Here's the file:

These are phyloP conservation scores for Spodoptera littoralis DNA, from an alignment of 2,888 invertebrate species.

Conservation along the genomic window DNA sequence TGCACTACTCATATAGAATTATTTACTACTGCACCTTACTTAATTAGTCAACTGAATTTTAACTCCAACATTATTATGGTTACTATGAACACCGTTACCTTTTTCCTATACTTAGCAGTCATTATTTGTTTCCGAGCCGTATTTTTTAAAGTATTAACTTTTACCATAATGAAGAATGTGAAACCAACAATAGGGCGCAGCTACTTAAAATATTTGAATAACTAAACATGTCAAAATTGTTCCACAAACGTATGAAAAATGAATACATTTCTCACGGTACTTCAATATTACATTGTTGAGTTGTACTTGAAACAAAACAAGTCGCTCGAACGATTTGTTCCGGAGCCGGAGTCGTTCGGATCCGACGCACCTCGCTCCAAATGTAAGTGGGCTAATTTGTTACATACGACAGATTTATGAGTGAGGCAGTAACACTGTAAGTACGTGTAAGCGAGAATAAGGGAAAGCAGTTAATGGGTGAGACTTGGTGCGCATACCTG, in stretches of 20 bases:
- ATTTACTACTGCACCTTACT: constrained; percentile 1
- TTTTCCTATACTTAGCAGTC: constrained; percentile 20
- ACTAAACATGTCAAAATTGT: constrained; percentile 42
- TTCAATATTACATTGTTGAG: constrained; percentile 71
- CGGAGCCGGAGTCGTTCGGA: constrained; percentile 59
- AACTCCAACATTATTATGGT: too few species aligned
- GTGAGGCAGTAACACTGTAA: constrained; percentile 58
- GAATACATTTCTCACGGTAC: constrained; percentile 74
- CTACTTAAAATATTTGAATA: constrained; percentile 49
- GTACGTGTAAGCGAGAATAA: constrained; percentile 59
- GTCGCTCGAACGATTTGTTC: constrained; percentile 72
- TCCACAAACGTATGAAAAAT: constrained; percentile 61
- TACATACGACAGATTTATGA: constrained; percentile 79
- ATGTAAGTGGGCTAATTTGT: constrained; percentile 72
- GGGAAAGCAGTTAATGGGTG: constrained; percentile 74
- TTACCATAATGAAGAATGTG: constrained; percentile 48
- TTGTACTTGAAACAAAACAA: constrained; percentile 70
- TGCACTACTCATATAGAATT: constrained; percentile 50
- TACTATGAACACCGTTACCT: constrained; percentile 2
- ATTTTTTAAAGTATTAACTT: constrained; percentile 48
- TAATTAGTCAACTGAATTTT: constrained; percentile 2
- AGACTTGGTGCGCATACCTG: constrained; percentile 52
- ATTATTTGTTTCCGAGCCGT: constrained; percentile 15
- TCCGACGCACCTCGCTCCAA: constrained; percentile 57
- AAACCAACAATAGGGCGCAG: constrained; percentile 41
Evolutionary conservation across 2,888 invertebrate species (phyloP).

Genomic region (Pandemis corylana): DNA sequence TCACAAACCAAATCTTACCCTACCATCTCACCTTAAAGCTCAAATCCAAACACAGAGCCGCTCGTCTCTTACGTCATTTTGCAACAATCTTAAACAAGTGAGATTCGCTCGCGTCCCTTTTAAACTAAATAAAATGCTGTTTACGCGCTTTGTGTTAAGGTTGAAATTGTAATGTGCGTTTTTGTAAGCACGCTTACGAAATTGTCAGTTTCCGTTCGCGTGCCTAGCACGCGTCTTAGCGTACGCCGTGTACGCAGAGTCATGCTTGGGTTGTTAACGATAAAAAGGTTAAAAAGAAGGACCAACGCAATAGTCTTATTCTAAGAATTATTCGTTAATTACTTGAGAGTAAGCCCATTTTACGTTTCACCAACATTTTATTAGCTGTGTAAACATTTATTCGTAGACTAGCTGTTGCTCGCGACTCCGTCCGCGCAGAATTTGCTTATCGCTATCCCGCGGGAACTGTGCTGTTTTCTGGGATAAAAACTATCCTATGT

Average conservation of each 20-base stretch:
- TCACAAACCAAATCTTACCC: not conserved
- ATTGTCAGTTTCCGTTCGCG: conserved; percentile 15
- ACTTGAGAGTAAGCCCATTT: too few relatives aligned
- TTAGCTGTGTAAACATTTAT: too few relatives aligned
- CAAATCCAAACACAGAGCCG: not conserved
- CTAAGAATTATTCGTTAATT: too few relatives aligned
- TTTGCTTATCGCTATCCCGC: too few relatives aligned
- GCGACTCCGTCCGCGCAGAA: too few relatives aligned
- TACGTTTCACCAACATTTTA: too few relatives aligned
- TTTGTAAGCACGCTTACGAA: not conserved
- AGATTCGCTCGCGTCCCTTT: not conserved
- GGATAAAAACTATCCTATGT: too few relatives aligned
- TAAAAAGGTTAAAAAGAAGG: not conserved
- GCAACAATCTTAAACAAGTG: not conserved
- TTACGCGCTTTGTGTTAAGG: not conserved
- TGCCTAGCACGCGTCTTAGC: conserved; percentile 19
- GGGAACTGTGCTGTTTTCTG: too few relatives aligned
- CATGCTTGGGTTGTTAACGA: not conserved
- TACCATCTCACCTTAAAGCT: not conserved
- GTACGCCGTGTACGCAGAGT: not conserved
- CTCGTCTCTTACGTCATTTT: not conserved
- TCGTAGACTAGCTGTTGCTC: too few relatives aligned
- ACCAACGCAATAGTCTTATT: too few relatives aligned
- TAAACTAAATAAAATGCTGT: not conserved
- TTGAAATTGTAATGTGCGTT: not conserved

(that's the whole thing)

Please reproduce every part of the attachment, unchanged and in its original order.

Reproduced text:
These are phyloP conservation scores for Spodoptera littoralis DNA, from an alignment of 2,888 invertebrate species.

Conservation along the genomic window DNA sequence TGCACTACTCATATAGAATTATTTACTACTGCACCTTACTTAATTAGTCAACTGAATTTTAACTCCAACATTATTATGGTTACTATGAACACCGTTACCTTTTTCCTATACTTAGCAGTCATTATTTGTTTCCGAGCCGTATTTTTTAAAGTATTAACTTTTACCATAATGAAGAATGTGAAACCAACAATAGGGCGCAGCTACTTAAAATATTTGAATAACTAAACATGTCAAAATTGTTCCACAAACGTATGAAAAATGAATACATTTCTCACGGTACTTCAATATTACATTGTTGAGTTGTACTTGAAACAAAACAAGTCGCTCGAACGATTTGTTCCGGAGCCGGAGTCGTTCGGATCCGACGCACCTCGCTCCAAATGTAAGTGGGCTAATTTGTTACATACGACAGATTTATGAGTGAGGCAGTAACACTGTAAGTACGTGTAAGCGAGAATAAGGGAAAGCAGTTAATGGGTGAGACTTGGTGCGCATACCTG, in stretches of 20 bases:
- ATTTACTACTGCACCTTACT: constrained; percentile 1
- TTTTCCTATACTTAGCAGTC: constrained; percentile 20
- ACTAAACATGTCAAAATTGT: constrained; percentile 42
- TTCAATATTACATTGTTGAG: constrained; percentile 71
- CGGAGCCGGAGTCGTTCGGA: constrained; percentile 59
- AACTCCAACATTATTATGGT: too few species aligned
- GTGAGGCAGTAACACTGTAA: constrained; percentile 58
- GAATACATTTCTCACGGTAC: constrained; percentile 74
- CTACTTAAAATATTTGAATA: constrained; percentile 49
- GTACGTGTAAGCGAGAATAA: constrained; percentile 59
- GTCGCTCGAACGATTTGTTC: constrained; percentile 72
- TCCACAAACGTATGAAAAAT: constrained; percentile 61
- TACATACGACAGATTTATGA: constrained; percentile 79
- ATGTAAGTGGGCTAATTTGT: constrained; percentile 72
- GGGAAAGCAGTTAATGGGTG: constrained; percentile 74
- TTACCATAATGAAGAATGTG: constrained; percentile 48
- TTGTACTTGAAACAAAACAA: constrained; percentile 70
- TGCACTACTCATATAGAATT: constrained; percentile 50
- TACTATGAACACCGTTACCT: constrained; percentile 2
- ATTTTTTAAAGTATTAACTT: constrained; percentile 48
- TAATTAGTCAACTGAATTTT: constrained; percentile 2
- AGACTTGGTGCGCATACCTG: constrained; percentile 52
- ATTATTTGTTTCCGAGCCGT: constrained; percentile 15
- TCCGACGCACCTCGCTCCAA: constrained; percentile 57
- AAACCAACAATAGGGCGCAG: constrained; percentile 41
Evolutionary conservation across 2,888 invertebrate species (phyloP).

Genomic region (Pandemis corylana): DNA sequence TCACAAACCAAATCTTACCCTACCATCTCACCTTAAAGCTCAAATCCAAACACAGAGCCGCTCGTCTCTTACGTCATTTTGCAACAATCTTAAACAAGTGAGATTCGCTCGCGTCCCTTTTAAACTAAATAAAATGCTGTTTACGCGCTTTGTGTTAAGGTTGAAATTGTAATGTGCGTTTTTGTAAGCACGCTTACGAAATTGTCAGTTTCCGTTCGCGTGCCTAGCACGCGTCTTAGCGTACGCCGTGTACGCAGAGTCATGCTTGGGTTGTTAACGATAAAAAGGTTAAAAAGAAGGACCAACGCAATAGTCTTATTCTAAGAATTATTCGTTAATTACTTGAGAGTAAGCCCATTTTACGTTTCACCAACATTTTATTAGCTGTGTAAACATTTATTCGTAGACTAGCTGTTGCTCGCGACTCCGTCCGCGCAGAATTTGCTTATCGCTATCCCGCGGGAACTGTGCTGTTTTCTGGGATAAAAACTATCCTATGT

Average conservation of each 20-base stretch:
- TCACAAACCAAATCTTACCC: not conserved
- ATTGTCAGTTTCCGTTCGCG: conserved; percentile 15
- ACTTGAGAGTAAGCCCATTT: too few relatives aligned
- TTAGCTGTGTAAACATTTAT: too few relatives aligned
- CAAATCCAAACACAGAGCCG: not conserved
- CTAAGAATTATTCGTTAATT: too few relatives aligned
- TTTGCTTATCGCTATCCCGC: too few relatives aligned
- GCGACTCCGTCCGCGCAGAA: too few relatives aligned
- TACGTTTCACCAACATTTTA: too few relatives aligned
- TTTGTAAGCACGCTTACGAA: not conserved
- AGATTCGCTCGCGTCCCTTT: not conserved
- GGATAAAAACTATCCTATGT: too few relatives aligned
- TAAAAAGGTTAAAAAGAAGG: not conserved
- GCAACAATCTTAAACAAGTG: not conserved
- TTACGCGCTTTGTGTTAAGG: not conserved
- TGCCTAGCACGCGTCTTAGC: conserved; percentile 19
- GGGAACTGTGCTGTTTTCTG: too few relatives aligned
- CATGCTTGGGTTGTTAACGA: not conserved
- TACCATCTCACCTTAAAGCT: not conserved
- GTACGCCGTGTACGCAGAGT: not conserved
- CTCGTCTCTTACGTCATTTT: not conserved
- TCGTAGACTAGCTGTTGCTC: too few relatives aligned
- ACCAACGCAATAGTCTTATT: too few relatives aligned
- TAAACTAAATAAAATGCTGT: not conserved
- TTGAAATTGTAATGTGCGTT: not conserved